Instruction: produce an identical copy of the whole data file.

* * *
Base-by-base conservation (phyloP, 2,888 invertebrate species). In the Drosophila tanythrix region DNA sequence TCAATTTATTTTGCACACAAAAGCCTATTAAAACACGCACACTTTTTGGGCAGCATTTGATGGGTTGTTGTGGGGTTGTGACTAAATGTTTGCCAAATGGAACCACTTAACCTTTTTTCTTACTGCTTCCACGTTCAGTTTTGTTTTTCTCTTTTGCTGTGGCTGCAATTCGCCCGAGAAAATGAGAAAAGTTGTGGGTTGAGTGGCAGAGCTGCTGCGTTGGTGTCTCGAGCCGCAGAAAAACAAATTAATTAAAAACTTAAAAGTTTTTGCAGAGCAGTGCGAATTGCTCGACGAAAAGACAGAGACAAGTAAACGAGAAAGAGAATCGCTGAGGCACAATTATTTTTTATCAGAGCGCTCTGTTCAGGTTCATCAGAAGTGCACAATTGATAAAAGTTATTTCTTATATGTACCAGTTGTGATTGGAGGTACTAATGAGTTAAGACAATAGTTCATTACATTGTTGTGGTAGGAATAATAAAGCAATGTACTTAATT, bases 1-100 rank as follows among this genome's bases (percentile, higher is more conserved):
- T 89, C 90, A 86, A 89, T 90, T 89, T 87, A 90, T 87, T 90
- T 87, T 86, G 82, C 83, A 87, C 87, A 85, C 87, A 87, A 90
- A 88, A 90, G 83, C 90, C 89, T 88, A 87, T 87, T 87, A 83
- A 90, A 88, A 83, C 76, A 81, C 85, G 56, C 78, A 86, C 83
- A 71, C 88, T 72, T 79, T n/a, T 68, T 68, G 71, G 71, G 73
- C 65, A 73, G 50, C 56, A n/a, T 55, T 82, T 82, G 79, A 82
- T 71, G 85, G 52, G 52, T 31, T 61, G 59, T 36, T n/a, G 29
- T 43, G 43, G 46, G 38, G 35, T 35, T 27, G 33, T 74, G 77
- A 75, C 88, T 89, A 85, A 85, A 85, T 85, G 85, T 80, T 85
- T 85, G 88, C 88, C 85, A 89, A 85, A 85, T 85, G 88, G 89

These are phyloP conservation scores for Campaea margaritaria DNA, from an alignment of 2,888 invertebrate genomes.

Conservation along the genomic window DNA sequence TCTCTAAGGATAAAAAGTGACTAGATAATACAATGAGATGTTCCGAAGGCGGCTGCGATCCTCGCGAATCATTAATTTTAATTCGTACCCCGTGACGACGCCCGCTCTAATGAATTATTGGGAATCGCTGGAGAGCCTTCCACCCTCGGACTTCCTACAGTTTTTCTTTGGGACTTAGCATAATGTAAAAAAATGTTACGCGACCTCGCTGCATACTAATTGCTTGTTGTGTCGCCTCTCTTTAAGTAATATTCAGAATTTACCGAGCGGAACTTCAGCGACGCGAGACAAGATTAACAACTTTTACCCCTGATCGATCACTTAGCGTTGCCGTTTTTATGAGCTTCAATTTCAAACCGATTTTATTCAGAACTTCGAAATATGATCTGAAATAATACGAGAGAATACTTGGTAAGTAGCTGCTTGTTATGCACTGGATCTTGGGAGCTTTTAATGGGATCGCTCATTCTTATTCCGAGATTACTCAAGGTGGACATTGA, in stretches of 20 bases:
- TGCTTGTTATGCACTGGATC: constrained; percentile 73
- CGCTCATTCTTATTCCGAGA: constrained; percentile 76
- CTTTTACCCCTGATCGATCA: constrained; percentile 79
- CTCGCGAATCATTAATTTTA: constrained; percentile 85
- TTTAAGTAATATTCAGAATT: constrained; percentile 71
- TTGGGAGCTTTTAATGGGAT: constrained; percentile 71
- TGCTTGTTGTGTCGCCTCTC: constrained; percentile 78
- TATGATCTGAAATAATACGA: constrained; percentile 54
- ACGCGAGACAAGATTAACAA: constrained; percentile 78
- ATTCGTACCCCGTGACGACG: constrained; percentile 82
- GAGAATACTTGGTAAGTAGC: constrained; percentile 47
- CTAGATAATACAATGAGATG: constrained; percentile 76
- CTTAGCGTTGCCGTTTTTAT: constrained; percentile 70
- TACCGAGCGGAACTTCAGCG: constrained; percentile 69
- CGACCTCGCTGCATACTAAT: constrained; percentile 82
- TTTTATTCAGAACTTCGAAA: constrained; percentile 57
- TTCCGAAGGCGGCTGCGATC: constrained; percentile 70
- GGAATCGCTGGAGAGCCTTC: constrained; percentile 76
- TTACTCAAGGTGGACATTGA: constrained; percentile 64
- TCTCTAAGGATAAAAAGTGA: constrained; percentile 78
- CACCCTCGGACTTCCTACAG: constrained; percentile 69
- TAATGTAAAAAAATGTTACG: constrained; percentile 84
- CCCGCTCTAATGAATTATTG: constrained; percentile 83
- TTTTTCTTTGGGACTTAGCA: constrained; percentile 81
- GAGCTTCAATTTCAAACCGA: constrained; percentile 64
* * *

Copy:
Base-by-base conservation (phyloP, 2,888 invertebrate species). In the Drosophila tanythrix region DNA sequence TCAATTTATTTTGCACACAAAAGCCTATTAAAACACGCACACTTTTTGGGCAGCATTTGATGGGTTGTTGTGGGGTTGTGACTAAATGTTTGCCAAATGGAACCACTTAACCTTTTTTCTTACTGCTTCCACGTTCAGTTTTGTTTTTCTCTTTTGCTGTGGCTGCAATTCGCCCGAGAAAATGAGAAAAGTTGTGGGTTGAGTGGCAGAGCTGCTGCGTTGGTGTCTCGAGCCGCAGAAAAACAAATTAATTAAAAACTTAAAAGTTTTTGCAGAGCAGTGCGAATTGCTCGACGAAAAGACAGAGACAAGTAAACGAGAAAGAGAATCGCTGAGGCACAATTATTTTTTATCAGAGCGCTCTGTTCAGGTTCATCAGAAGTGCACAATTGATAAAAGTTATTTCTTATATGTACCAGTTGTGATTGGAGGTACTAATGAGTTAAGACAATAGTTCATTACATTGTTGTGGTAGGAATAATAAAGCAATGTACTTAATT, bases 1-100 rank as follows among this genome's bases (percentile, higher is more conserved):
- T 89, C 90, A 86, A 89, T 90, T 89, T 87, A 90, T 87, T 90
- T 87, T 86, G 82, C 83, A 87, C 87, A 85, C 87, A 87, A 90
- A 88, A 90, G 83, C 90, C 89, T 88, A 87, T 87, T 87, A 83
- A 90, A 88, A 83, C 76, A 81, C 85, G 56, C 78, A 86, C 83
- A 71, C 88, T 72, T 79, T n/a, T 68, T 68, G 71, G 71, G 73
- C 65, A 73, G 50, C 56, A n/a, T 55, T 82, T 82, G 79, A 82
- T 71, G 85, G 52, G 52, T 31, T 61, G 59, T 36, T n/a, G 29
- T 43, G 43, G 46, G 38, G 35, T 35, T 27, G 33, T 74, G 77
- A 75, C 88, T 89, A 85, A 85, A 85, T 85, G 85, T 80, T 85
- T 85, G 88, C 88, C 85, A 89, A 85, A 85, T 85, G 88, G 89

These are phyloP conservation scores for Campaea margaritaria DNA, from an alignment of 2,888 invertebrate genomes.

Conservation along the genomic window DNA sequence TCTCTAAGGATAAAAAGTGACTAGATAATACAATGAGATGTTCCGAAGGCGGCTGCGATCCTCGCGAATCATTAATTTTAATTCGTACCCCGTGACGACGCCCGCTCTAATGAATTATTGGGAATCGCTGGAGAGCCTTCCACCCTCGGACTTCCTACAGTTTTTCTTTGGGACTTAGCATAATGTAAAAAAATGTTACGCGACCTCGCTGCATACTAATTGCTTGTTGTGTCGCCTCTCTTTAAGTAATATTCAGAATTTACCGAGCGGAACTTCAGCGACGCGAGACAAGATTAACAACTTTTACCCCTGATCGATCACTTAGCGTTGCCGTTTTTATGAGCTTCAATTTCAAACCGATTTTATTCAGAACTTCGAAATATGATCTGAAATAATACGAGAGAATACTTGGTAAGTAGCTGCTTGTTATGCACTGGATCTTGGGAGCTTTTAATGGGATCGCTCATTCTTATTCCGAGATTACTCAAGGTGGACATTGA, in stretches of 20 bases:
- TGCTTGTTATGCACTGGATC: constrained; percentile 73
- CGCTCATTCTTATTCCGAGA: constrained; percentile 76
- CTTTTACCCCTGATCGATCA: constrained; percentile 79
- CTCGCGAATCATTAATTTTA: constrained; percentile 85
- TTTAAGTAATATTCAGAATT: constrained; percentile 71
- TTGGGAGCTTTTAATGGGAT: constrained; percentile 71
- TGCTTGTTGTGTCGCCTCTC: constrained; percentile 78
- TATGATCTGAAATAATACGA: constrained; percentile 54
- ACGCGAGACAAGATTAACAA: constrained; percentile 78
- ATTCGTACCCCGTGACGACG: constrained; percentile 82
- GAGAATACTTGGTAAGTAGC: constrained; percentile 47
- CTAGATAATACAATGAGATG: constrained; percentile 76
- CTTAGCGTTGCCGTTTTTAT: constrained; percentile 70
- TACCGAGCGGAACTTCAGCG: constrained; percentile 69
- CGACCTCGCTGCATACTAAT: constrained; percentile 82
- TTTTATTCAGAACTTCGAAA: constrained; percentile 57
- TTCCGAAGGCGGCTGCGATC: constrained; percentile 70
- GGAATCGCTGGAGAGCCTTC: constrained; percentile 76
- TTACTCAAGGTGGACATTGA: constrained; percentile 64
- TCTCTAAGGATAAAAAGTGA: constrained; percentile 78
- CACCCTCGGACTTCCTACAG: constrained; percentile 69
- TAATGTAAAAAAATGTTACG: constrained; percentile 84
- CCCGCTCTAATGAATTATTG: constrained; percentile 83
- TTTTTCTTTGGGACTTAGCA: constrained; percentile 81
- GAGCTTCAATTTCAAACCGA: constrained; percentile 64